I shared this book with many friends and family that have varied health issues and interests. They all found it to be very enlightening - and a true pleasure to read. Every person took at least one piece of new information away from the book that has since influenced their dietary choices (whether it be to eat fruit with cheese to balance the acidity; to choose alternate snacks to rice cakes which are high glycemic; or to choose sweet potatos over white ones for better nutrition and less starch) . The suggested meal plans and recipes are also a great source of inspiration for anyone currently on, or embarking on on grain-free or low grain diet.
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109 of 116 people found the following review helpful By Kent Ponder on January 28, 2004
Format: Paperback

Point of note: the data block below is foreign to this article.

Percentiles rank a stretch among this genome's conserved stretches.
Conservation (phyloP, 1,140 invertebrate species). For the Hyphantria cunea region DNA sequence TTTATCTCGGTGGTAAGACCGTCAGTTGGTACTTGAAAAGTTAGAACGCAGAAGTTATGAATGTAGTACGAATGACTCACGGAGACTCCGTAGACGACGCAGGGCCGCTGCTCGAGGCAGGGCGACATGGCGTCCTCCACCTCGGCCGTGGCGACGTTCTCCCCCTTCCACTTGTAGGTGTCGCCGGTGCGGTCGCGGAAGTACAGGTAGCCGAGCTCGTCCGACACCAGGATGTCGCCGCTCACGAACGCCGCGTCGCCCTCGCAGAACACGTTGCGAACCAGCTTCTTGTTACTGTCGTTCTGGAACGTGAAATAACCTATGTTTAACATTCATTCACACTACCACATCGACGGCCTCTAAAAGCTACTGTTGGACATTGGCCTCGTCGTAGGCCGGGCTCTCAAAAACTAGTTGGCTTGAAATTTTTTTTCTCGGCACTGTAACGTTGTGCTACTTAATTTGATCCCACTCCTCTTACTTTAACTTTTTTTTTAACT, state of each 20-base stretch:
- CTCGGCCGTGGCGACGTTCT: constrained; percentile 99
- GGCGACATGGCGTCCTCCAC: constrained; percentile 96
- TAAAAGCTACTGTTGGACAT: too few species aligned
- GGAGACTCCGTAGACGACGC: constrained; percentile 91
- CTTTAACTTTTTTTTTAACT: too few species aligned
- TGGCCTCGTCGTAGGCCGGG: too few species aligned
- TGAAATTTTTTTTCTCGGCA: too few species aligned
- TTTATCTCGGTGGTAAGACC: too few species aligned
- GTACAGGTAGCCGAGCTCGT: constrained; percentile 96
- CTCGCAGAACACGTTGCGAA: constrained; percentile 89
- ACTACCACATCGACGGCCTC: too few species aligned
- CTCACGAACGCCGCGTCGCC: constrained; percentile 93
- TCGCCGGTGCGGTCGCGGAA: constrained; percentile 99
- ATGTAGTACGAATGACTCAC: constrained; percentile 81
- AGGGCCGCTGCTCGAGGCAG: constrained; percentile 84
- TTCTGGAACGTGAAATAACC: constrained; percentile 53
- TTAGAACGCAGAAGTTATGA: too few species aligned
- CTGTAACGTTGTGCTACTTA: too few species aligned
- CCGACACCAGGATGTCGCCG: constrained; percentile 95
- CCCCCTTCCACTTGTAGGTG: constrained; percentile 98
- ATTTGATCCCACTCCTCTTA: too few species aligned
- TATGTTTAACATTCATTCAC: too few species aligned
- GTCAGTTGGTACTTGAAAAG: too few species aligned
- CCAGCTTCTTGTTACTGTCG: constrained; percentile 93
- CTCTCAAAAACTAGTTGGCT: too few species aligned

Though every diet "simplification by food-type elimination" is necessarily a distortion of nutritional reality, which is complex, Smith's simplification by grain elimination is VERY helpful for many, if not most, typical eaters. Since most grains must be cooked to be chewable/digestible, it's obvious that grain eating is not natural in humans' evolutionary past. (Chew on raw wheat kernels to appreciate this fact.) In addition, most grain consumption, among Americans at least, is unfortunate in that wheat is the most-consumed, the most problematical regarding allergenicity, and the most commonly debased by bleaching and removal of higher-nutrient portions such as the germ and bran, etc. Refined grains, especially the bleached variety such as typical bakers' white flour, are simply an abomination and as much a health scourge as hydrogenated fats which, tragically, are often combined with refined-grain products in packaged crackers and chips of many varieties.